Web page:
Tuesday, October 17, 2006

Ash Meadows is an Unexpected Treat

Some folks look at Nevada’s wide, open expanses and see nothing.

Those in the know look at the same landscape and see it for what it is—a biological wonderland filled with unique plants, fish, and animal life.

One of the best places in Nevada to discover the desert’s hidden life forms is Ash Meadows Wildlife Refuge, located in southwestern Nevada, about 90 miles north of Las Vegas.

The first thing you notice about Ash Meadows is that it doesn’t look much different from the rest of Southern Nevada. You see acres of gently rolling hills, occasionally populated by sagebrush, juniper trees, and mesquite bushes. But upon closer look you’ll find there’s much more to Ash Meadows.

In fact, this little pocket of rural Nevada boasts the greatest concentration of endemic species in the United States. Some 24 different species of plants, fish, and animal life are only found at Ash Meadows.

The Ash Meadows refuge, which encompasses about 22,000 acres, was originally part of a large Amargosa Valley alfalfa ranch, which was later used for cattle ranching.

In 1984, the nature conservancy purchased a portion of the ranch to prevent it from being further developed. A few years later, the area was designated a national wildlife refuge and came under the management of the U.S. Fish and Wildlife Service. In 1994, a small part of the wildlife refuge, the site of a natural area known as Devil’s Hole, was made part of the Death Valley National Park.

One of the main reasons that Ash Meadows was made into a nature preserve was because of the presence of a tiny creature known as the Devil’s Hole pupfish. This inch-long, nearly transparent fish can only be found at Devil’s Hole, which is a deep, narrow crevice in the ground that is filled with natural spring water.

This small body of water is the only place in the world that the devil’s hole pupfish proliferates. About 90 percent of this endangered species lives within 20 feet of the water’s surface and spawn on a submerged rock ledge.

Ground water usage in the surrounding Amargosa Valley is strictly regulated to ensure that the water level in Devil’s Hole doesn’t drop below the level necessary to support the pupfish population. Scientists believe the springs throughout the valley are linked so that any change in the water table, such as that caused by excessive groundwater pumping, can have an adverse effect on the pupfish.

The reason so many springs are clustered at Ash Meadows is that it is a major discharge point for a large underground aquifer, believed to stretch nearly 100 miles to the northeast. Apparently, a prominent geological fault at Ash Meadows blocks the underground flow of the aquifer and forces the water to the surface. Because this water is thought to have entered the ground thousands of years ago, it is known as “fossil water.”

The Devil’s Hole pupfish isn’t the only unique species of fish found at Ash Meadows. On the refuge you can find about a half-dozen spring-fed pools, and nearly each has its own one-of-a-kind species.

For example, the Ash Meadows Amargosa Pupfish thrives in a warm water pond called crystal springs while the Warm Springs Pupfish is only found in a pond known, not surprisingly, as Warm Springs. Additionally, at Jackrabbit Spring, you’ll spot the endangered Ash Meadows speckled dace, another type of tiny fish.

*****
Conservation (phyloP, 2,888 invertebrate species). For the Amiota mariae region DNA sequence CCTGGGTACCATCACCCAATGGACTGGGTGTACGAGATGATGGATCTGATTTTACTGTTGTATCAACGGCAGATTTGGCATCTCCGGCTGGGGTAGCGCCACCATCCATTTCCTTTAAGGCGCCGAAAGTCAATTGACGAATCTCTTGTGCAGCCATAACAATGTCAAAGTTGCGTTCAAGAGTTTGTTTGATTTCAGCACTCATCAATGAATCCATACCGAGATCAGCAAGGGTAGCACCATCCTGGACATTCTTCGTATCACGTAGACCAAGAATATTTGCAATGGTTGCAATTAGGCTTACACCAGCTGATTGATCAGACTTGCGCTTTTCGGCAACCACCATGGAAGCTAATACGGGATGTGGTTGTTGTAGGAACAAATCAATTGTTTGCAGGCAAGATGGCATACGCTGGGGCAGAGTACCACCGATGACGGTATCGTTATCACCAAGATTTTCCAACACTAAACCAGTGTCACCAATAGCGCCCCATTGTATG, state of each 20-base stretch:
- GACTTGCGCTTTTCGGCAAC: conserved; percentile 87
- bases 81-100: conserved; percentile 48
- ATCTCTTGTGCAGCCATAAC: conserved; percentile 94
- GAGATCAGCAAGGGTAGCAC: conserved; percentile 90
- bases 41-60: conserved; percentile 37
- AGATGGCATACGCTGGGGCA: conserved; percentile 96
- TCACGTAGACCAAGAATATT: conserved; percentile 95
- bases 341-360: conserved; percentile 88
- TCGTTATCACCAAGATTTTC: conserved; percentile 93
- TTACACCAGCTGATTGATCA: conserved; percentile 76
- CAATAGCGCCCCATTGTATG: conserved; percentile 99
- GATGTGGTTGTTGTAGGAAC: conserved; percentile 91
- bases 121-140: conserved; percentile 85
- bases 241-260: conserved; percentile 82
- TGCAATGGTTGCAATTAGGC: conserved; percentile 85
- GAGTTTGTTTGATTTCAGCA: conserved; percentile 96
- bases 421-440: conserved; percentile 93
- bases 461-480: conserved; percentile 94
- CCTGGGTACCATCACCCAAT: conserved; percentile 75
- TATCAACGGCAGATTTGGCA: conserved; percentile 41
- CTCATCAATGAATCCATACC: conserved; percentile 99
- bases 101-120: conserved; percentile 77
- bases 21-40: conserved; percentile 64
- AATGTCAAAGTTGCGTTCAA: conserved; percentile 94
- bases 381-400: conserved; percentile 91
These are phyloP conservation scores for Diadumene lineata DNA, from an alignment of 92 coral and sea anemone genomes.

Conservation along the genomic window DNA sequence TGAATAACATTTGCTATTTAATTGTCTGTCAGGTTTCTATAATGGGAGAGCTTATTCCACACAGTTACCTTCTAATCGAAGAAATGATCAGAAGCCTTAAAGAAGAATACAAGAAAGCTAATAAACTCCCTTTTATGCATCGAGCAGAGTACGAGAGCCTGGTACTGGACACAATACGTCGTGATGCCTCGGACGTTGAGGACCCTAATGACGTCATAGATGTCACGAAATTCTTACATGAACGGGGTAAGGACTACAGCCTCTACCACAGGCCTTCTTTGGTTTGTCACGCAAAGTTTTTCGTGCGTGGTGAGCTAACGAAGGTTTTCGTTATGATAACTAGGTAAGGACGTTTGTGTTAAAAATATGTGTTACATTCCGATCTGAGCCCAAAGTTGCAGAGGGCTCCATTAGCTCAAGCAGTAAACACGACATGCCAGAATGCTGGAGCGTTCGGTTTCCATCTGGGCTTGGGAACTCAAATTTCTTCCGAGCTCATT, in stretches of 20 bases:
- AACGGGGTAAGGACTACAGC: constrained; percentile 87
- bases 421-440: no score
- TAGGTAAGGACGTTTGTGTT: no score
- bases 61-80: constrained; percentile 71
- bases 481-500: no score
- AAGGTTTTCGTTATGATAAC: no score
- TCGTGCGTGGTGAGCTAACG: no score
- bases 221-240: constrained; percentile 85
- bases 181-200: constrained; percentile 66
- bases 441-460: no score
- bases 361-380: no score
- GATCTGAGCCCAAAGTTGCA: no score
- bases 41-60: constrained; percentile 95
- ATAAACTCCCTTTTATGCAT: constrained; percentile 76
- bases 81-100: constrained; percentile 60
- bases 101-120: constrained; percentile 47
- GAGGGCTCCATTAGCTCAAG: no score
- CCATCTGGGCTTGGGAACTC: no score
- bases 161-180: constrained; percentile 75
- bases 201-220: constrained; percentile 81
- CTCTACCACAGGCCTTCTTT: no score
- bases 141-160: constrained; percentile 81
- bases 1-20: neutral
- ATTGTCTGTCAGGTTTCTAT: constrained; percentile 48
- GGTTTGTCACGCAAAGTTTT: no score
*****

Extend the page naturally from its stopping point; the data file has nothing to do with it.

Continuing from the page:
Each pool is believed to have once been part of a larger body of water that eventually receded into smaller, separate ponds. Over time, subgroups of pupfish evolved, each genetically different from the others.

Walking through the refuge is a peaceful experience. A few hundred yards from the dirt road leading into the refuge, it’s not uncommon to spot small herds of wild horses and wild burros foraging in the area.

A short walk from the main parking area leads you to crystal spring interpretive boardwalk. This wooden walkway allows you to safely view some of the unique plants found at Ash Meadows, such as the threatened Ash Meadows Ivesia and the Ash Meadows Gumplant.

The boardwalk also provides a platform for viewing crystal spring, which is so-named because of its sparkling, inviting, clear blue waters. Standing on the grassy edge of the warm, spring-fed pond, which is about the size of a typical backyard swimming pool, you can see small bubbles rising from somewhere below.

It you look closely into the water, which is about 85 degrees, you can see the tiny pupfish swimming around a submerged rock ledge, looking like tiny, silvery, nearly see-through sardines. It is kind of humbling to look at these little fish darting through the water and realize that they represent all the members of their particular species in the entire world.

Ash Meadows is home to seven species of plants that are either endangered or threatened, including the Amargosa niterwort, the Ash Meadows milk-vetch, and the Ash Meadows sunray. The Ash Meadows naucorid, a water-based beetle, is also on the list of threatened insects.

239 different species of birds have been sited at the refuge, including endangered falcons and bald eagles, which makes it popular for bird watching the best time of year to spot birds is during the spring and fall migrations.

Among the remnants of the old cattle ranch that was once on the site of the refuge are two large, manmade lakes, fed by overflow from some of the springs. At one of them, Crystal Lake, swimming is allowed.

The long-term goal of the wildlife service is to remove any unnecessary roads and buildings as well as the more than 100 non-native plants and animals that were introduced into the region by past development.

For more information about the Ash Meadows National Wildlife Refuge, call 775-372-5435.

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